Writing in Nutrients, researchers from Hitachi General Hospital and the University of Tsukuba pointed out that there was no reduction in muscle injury biomarkers or improvement in muscle mass despite HMB supplementation for two weeks.
However, they also pointed out that past studies have shown that long-term HMB supplementation ranging from 12 to 48 weeks could produce beneficial results, such as muscle mass gain in healthy elderly.
This study focused on 50 patients aged 70 or above and were expected to be hospitalised for at least three days due to minor muscle injuries.
The intervention group took a HMB complex supplement trademarked Abound from Abbott Japan. It contains 1.2g of HMB, 7g of glutamine, and 7g of arginine per package.
On the other hand, the control group took a non-HMB containing product which consists of 3.6g of protein, including 3g of glutamine per package. Both groups took in two packs of the assigned product each day.
Findings showed that the intervention group has a significantly higher level of the muscle injury marker (N-titin/Cre) as compared to the control group.
Amongst healthy adults, the level of the muscle injury marker is between 1.09 to 7.09 pmol/mgCre.
In the intervention group, this had increased from 22.3 to 27.3pmol/mgCre between day one and three.
In contrast, the figure dropped from 20.6 to 18.2pmol/mgCre in the control group.
“N-titin/Cre values on day 1 were considered to be affected by trauma, while high levels of N-titin/Cre on day 3 may indicate the emergence of persistent muscle injury due to stress-related inflammation,” the researchers explained.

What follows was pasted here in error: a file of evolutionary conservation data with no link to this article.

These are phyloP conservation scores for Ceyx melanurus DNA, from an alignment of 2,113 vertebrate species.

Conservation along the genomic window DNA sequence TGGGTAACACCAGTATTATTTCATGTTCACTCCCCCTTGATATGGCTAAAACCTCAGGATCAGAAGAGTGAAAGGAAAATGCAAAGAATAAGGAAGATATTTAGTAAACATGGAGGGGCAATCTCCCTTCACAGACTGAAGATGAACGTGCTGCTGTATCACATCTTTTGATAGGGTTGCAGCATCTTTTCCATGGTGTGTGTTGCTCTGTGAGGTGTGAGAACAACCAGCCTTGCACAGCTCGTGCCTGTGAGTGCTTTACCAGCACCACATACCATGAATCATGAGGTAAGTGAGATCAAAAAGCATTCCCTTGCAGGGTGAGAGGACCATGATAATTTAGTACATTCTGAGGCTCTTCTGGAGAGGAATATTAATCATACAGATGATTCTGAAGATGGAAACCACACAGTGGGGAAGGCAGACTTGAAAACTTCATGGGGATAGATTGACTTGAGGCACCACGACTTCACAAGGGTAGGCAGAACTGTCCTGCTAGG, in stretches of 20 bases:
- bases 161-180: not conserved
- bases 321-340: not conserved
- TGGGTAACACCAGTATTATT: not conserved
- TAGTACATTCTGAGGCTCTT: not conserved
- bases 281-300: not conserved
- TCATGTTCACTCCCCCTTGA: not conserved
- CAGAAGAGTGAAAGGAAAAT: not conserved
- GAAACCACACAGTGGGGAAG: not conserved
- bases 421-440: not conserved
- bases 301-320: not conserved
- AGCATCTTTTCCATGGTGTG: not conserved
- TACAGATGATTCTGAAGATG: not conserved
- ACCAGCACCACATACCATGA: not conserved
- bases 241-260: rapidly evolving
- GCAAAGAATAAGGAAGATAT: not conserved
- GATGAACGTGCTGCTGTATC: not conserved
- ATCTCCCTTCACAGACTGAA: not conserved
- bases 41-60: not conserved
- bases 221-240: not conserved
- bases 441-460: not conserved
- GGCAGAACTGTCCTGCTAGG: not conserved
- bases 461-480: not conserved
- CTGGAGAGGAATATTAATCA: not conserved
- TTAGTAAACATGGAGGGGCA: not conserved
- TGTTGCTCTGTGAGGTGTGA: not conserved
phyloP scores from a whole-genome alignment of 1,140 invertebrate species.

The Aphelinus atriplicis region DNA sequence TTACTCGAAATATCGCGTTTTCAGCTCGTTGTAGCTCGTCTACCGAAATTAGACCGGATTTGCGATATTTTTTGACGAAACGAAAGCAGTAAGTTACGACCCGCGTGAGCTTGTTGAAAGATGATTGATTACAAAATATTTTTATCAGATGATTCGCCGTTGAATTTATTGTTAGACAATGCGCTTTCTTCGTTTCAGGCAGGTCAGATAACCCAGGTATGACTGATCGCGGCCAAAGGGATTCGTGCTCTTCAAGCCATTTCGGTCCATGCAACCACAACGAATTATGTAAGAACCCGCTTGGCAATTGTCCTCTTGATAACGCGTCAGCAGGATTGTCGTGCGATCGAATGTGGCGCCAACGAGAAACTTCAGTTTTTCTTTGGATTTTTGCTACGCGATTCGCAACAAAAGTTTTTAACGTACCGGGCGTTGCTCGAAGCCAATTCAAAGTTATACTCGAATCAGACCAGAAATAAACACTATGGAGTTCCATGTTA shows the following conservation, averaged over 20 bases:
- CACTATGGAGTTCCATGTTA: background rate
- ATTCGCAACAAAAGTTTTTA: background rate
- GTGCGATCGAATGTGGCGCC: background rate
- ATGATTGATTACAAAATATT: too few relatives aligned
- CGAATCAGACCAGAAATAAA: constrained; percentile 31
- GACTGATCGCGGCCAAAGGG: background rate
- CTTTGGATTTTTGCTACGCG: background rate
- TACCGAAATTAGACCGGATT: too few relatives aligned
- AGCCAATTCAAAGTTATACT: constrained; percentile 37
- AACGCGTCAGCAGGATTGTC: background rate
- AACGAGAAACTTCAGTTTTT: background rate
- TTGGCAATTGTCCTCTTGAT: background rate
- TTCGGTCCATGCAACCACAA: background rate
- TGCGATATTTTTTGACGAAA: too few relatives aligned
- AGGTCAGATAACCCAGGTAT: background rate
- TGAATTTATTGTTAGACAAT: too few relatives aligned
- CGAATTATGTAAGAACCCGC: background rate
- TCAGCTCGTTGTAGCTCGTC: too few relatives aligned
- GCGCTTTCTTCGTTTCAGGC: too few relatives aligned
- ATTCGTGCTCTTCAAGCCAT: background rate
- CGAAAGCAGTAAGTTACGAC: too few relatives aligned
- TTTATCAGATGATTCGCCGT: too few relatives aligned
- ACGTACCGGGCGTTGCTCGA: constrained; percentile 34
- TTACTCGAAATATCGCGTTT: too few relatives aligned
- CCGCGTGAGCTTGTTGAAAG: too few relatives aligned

Muscle mass, as measured by the cross-sectional area of the quadriceps muscle rectus femoris (RFCSA), also decreased in the intervention group.
Their muscle mass dropped from 2.49 ± 0.77 cm2 to 2.41 ± 0.95 cm2, whereas that of the control group increased slightly but not significantly from 2.28 ± 0.59 cm2 to 2.45 ± 1.09 cm2.
This could be due to an inadequate intake of essential amino acids intake, which in turn affected muscle protein synthesis, said the researchers.
According to them, both groups took in about 0.9g/kg of protein, lesser than the recommended intake of 1.0 to 1.3g/kg amongst elderly.
“In addition, it is known that muscle protein breakdown is accelerated by disuse and inflammation, and protein requirements increase after injury.
“Protein requirements in the acute phase of critical illness are recommended to be 1.3 g/kg or higher, and protein intake should be further increased to 2.0–2.5 g/kg during recovery phase.
“The lack of an adequate intake of essential amino acids (particularly branched chain amino acids), which are necessary for muscle protein synthesis, may also have influenced the lack of effects of HMB intake,” they said.
Nonetheless, there was no significant difference in grip strength between the two groups, with grip strength increased to similar levels in both groups.
On the other hand, complications during hospitalisation will affect the outcome of HMB supplementation and the use of HMB would be beneficial when the acute phase is over.
This is because in patients who have turned critically ill, excessive use of amino acids will suppress autophagy. As such, amino acid doses will need to be reduced in the hyperacute phase.
In the intervention group, three subjects from the intervention group were admitted into the ICU and required mechanical ventilation.
“The excessive administration of amino acids in the acute phase to critically ill patients generally suppress autophagy, and these doses need to be reduced in the hyperacute phase.
“Moreover, the HMB group simultaneously received 14 g of arginine per day, which may exert more negative effects than HMB because previous studies indicated that arginine exerted adverse effects in septic patients,” the researchers said.
Urinary Titin N-Fragment Evaluation in a Randomized Controlled Trial of Beta-Hydroxy-Beta-Methylbutyrate for Acute Mild Trauma in Older Adults
Authors: Hidehiko Nakano et al